Phillies Could See Shifting of Minor League Teams

A new stadium proposal in the Lehigh Valley – about an hour from Philadelphia – could mean some changes in the Phillies minor league system. Craig Stein, the owner of the Reading Phillies, will be a key player in what may potentially be the changing face of the Phillies minor league system.

Politics and baseball make for odd bedfellows. Nowhere is that more evident than in Lackawanna County, home of the Scranton Wilkes-Barre Red Barons. The stadium and the team are owned and operated by the Lackawanna Stadium Authority. Therein lies the problem.

As often happens in politics, political wrangling has become part of the minor league baseball landscape in Scranton. Some believe that the county should get out of the baseball business, while others worry that could lead to the exit of the team from Lackawanna County. The fight has gotten ugly at times.

Add to the political problems, the fact that the Phillies would like to see some changes at Lackawanna County Stadium and it gets even nastier. The stadium was originally built to the dimensions of Veterans Stadium, including having artificial turf, just like the Vet had. With the demise of Veterans Stadium and the addition of natural grass, the Phillies would like to see the players closest to making the majors playing on natural grass. That's not likely to be a concession that the Stadium Authority would make, since a chunk of their income from the stadium comes from a winter skating rink which is conveniently put over the artificial turf at the stadium. Switching to grass would kill those proceeds and politicians hate to see income dashed.

Wait though, because it gets even more intriguing. The commonwealth of Pennsylvania is close to officially awarding a $12 million grant to the city of Allentown, Pennsylvania to be used to construct a baseball stadium. Allentown, part of the region known as the Lehigh Valley, would build a minor league stadium and attract an affiliated team to play at the new park, probably beginning in 2006. Allentown is a little over an hour from Philadelphia, meaning that the Phillies top players would be on quick arrival status.

The question is what team would play at the new stadium?

Craig Stein, owner of the Reading Phillies, and Michael Finley, owner of the Trenton Thunder, are teaming up to bring affiliated baseball to the Lehigh Valley. It's not a far fetched idea to see that if Lackawanna County decides to sell the Red Barons, the Lehigh Valley could become their new home under Stein and Finley. Admittedly though, that would bring up more questions and a few concerns.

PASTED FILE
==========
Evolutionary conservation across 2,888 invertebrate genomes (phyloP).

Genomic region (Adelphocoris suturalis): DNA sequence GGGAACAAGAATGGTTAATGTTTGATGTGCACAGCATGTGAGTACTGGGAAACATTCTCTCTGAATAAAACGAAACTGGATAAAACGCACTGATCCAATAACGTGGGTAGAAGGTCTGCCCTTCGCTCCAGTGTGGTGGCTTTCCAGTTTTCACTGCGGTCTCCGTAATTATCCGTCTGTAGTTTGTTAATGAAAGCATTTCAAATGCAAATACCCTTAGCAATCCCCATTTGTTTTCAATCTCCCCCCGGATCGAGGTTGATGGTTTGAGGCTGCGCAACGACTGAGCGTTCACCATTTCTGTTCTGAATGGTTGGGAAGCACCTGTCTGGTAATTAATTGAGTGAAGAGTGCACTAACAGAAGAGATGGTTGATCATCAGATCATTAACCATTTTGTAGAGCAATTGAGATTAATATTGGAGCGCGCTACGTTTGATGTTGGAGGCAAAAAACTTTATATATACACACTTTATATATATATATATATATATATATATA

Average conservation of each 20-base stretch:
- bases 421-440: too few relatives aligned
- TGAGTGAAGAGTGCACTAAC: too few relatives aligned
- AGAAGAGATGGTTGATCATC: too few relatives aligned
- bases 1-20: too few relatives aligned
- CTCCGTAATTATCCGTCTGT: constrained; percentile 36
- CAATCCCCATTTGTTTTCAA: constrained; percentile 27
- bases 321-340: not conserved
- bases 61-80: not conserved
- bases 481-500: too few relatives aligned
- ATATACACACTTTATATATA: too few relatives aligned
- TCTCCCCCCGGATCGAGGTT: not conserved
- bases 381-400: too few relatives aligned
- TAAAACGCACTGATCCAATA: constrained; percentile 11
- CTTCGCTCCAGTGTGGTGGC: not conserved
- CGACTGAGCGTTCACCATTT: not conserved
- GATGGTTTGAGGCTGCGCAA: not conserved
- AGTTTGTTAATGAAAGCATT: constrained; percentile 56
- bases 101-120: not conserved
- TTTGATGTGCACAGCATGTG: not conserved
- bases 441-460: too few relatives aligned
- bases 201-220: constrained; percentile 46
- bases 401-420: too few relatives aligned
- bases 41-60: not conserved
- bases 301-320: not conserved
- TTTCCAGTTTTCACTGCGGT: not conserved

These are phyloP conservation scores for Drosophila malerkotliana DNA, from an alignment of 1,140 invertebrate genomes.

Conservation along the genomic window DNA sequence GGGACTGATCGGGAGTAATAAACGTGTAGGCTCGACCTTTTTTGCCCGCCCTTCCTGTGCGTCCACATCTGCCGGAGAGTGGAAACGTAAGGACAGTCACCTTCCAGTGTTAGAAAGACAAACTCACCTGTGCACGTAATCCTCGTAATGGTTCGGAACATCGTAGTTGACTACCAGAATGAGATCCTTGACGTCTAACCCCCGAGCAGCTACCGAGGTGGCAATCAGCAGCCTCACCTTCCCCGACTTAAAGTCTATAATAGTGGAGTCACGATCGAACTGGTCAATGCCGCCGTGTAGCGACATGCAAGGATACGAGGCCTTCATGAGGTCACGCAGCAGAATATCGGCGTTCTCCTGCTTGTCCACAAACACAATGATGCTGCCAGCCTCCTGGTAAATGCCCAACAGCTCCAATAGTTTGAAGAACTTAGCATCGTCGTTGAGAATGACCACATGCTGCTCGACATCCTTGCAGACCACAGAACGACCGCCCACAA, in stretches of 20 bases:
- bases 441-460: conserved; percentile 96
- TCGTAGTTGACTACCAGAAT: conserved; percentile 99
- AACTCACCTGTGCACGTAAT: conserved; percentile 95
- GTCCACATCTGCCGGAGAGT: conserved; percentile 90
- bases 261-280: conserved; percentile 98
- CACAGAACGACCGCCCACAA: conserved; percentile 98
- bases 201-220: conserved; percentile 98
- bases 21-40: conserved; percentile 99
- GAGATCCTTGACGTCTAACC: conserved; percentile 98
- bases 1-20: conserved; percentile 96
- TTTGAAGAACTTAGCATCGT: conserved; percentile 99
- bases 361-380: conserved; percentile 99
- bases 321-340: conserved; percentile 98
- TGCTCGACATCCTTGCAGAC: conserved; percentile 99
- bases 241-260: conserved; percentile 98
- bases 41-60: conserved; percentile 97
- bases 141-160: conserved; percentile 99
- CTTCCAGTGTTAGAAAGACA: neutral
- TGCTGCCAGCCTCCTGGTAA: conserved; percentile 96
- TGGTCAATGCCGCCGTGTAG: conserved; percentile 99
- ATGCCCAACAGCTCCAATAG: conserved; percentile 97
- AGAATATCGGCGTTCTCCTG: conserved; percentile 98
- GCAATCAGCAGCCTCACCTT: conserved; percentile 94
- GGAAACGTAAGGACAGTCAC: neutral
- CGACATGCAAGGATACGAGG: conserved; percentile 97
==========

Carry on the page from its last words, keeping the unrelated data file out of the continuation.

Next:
With Stein and Finley both owning minor league teams within driving distance of Allentown, would they want to bring a higher level affiliated team to the area as competition? That question hasn't been addressed. And, would the Phillies want to bring their AAA team that close to Philadelphia, worrying about fans passing up the big club to see the stars of tomorrow?

Having AAA teams in close proximity to the big league club has worked in other places. The Pawtucket Red Sox play about 40 minutes away from Fenway Park and the relationship has been great. Neither has suffered in attendance and are both in fact, flourishing. The turnaround of the Pawtucket franchise has been a true minor league success story. The Colorado Rockies AAA team plays in Denver's backyard of Colorado Springs. Much like the Boston and Pawtucket situation, the relationship has been a success. The bottom line is that the relationship can work well for all involved and with the Phillies having a new stadium of their own, fans will likely still make the trip to Philadelphia to see Jim Thome and the boys.

Another scenario is moving the Batavia MuckDogs closer to Philadelphia and putting them in the new Allentown stadium. The short-season New York – Penn League team is tucked away in a somewhat out of reach destination in upstate New York and the Phillies might like the idea of having a short-season team in the Lehigh Valley.

It's also possible that Stein and Finley could go out of the Phillies organization for a team, but the Phillies might consider blocking a move like that. The Phillies control the Allentown area as part of their territorial rights and a simple "no" from Dave Montgomery would end that thought.

Allentown is no stranger to minor league baseball. Most recently, the city was home to the Allentown Ambassadors of the independent Northeast League. The team played for seven seasons with attendance dwindling near the end of their run, leading to the team folding just prior to the 2004 season. Prior to that, the St. Louis Cardinals had a minor league team in Allentown during the 1950s.

Pennsylvania Governor Ed Rendell has given Allentown time to work out a deal on securing a site for the stadium and to come up with matching funds for the project. If the city fails to do so, the stadium would still be built in the Lehigh Valley, but would likely be placed either in Williams Township, just east of Allentow, or in Bethlehem, which is also located just to the east of Allentown. All parties believe that the new stadium could be ready for the 2006 season.

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